4. Outgrow ‘coral reefs’
Legacy technologies often grow from small applications to ‘monolithic processes built like a coral reefs’ over time, as new components are built or added to overcome deficiencies. In justice, technologies have often gone from being helpful to mission critical over time.
Taking the next step sometimes really does just mean outgrowing the past step by step.
Replacing 15 or 20 years of development in one go is usually beyond budget constraints and risk appetite. Instead, it’s about thinking carefully about where you need to be, and getting the required support to progressively bridge the gap between current and future state.
5. Respect resistance
Digital transformation never takes place without resistance to change. In the justice sector, there’ve been past cases of backlash against certain technologies, like video conferencing, as well as reactions from stakeholders whose livelihoods were threatened by automation.
Resistance is an expected manifestation of any digital transformation plan.
Even the nation’s remarkable collection of judges have had their concerns, particularly around ensuring their role as judicial officers remains unfettered. The breakthroughs have come from respecting opinions and identifying and supporting change champions.
6. Leverage data
Data is often overlooked but has great potential. In justice for example, it could help judicial officers surface past punishments for certain types of matters to ensure consistency and integrity, or help manage the seasonal ebbs and flows of demand on the justice system.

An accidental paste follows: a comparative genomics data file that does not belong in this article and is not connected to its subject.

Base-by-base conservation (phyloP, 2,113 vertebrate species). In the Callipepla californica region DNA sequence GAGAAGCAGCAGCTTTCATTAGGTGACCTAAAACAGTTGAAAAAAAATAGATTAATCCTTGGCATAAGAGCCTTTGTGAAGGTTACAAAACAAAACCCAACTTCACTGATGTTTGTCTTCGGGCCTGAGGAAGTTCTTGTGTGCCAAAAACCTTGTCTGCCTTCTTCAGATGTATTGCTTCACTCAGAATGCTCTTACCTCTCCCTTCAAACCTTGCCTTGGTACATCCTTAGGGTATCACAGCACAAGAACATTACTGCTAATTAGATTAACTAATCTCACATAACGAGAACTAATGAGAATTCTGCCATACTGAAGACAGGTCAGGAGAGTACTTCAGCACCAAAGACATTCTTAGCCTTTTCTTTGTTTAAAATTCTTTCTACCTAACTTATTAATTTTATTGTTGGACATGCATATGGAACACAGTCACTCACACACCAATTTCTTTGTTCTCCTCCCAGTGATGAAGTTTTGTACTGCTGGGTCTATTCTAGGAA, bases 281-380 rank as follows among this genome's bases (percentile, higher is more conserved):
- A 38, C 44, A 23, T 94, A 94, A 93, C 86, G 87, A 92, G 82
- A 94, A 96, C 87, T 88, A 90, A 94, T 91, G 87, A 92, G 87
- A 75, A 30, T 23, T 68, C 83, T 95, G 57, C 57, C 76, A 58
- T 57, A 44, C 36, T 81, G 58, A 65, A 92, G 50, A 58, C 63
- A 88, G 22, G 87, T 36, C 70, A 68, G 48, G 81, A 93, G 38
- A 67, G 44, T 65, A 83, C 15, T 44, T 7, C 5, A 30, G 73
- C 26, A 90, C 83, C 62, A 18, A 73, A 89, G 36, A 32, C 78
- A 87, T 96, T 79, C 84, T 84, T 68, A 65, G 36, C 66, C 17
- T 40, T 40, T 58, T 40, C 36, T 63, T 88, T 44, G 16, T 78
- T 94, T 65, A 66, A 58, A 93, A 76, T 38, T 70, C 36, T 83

Data creates usable insights, helping us understand the past, and better manage the future.
Another use of data could be helping lawmakers understand the impact of legislation. Using data, we can observe whether a change has occurred, or predict the impact of future changes in advance. Administrators likewise can make better forecasts of future needs.
7. Understand AI
Artificial intelligence has a supportive role to play in the future. In the justice sector, admin and case management are the first obvious use cases for AI, where it will help synchronise complex elements of the process, from juries, the prosecution and the defence, to courtrooms and witnesses.
AI could support the sector’s ability to deliver justice more efficiently and effectively.
While it is possible that AI could be utilised to reach outcomes in low value matters, it can only move at a pace the community will accept. It will be seen as off limits for serious matters, that require weighing of human motivations, mitigating factors and significant punishments.
8. Prepare to partner
Clients in the justice sector – like other industries - are less likely to build their own tech in future. Instead, they are leaning towards finding committed, long-term partners, who have the skills and experience to support augmentation and enhancements in their operations.
They want specialists with deep sector expertise to share their future vision and journey.
Justice clients opt for partners because they support change within budget and risk appetites, making change simple through configurable modular applications. Great partners also provide access to a community of users and allow clients to influence product development roadmaps.
In an age where digital transformation is an ever-present reality - rather than a one-off project with a specified end-point – organisations and industries need to partner with technology providers so they can navigate, survive and thrive through change over the long-term.
Listen to the full conversation with Michael Talbot and many more on the Ready Podcast.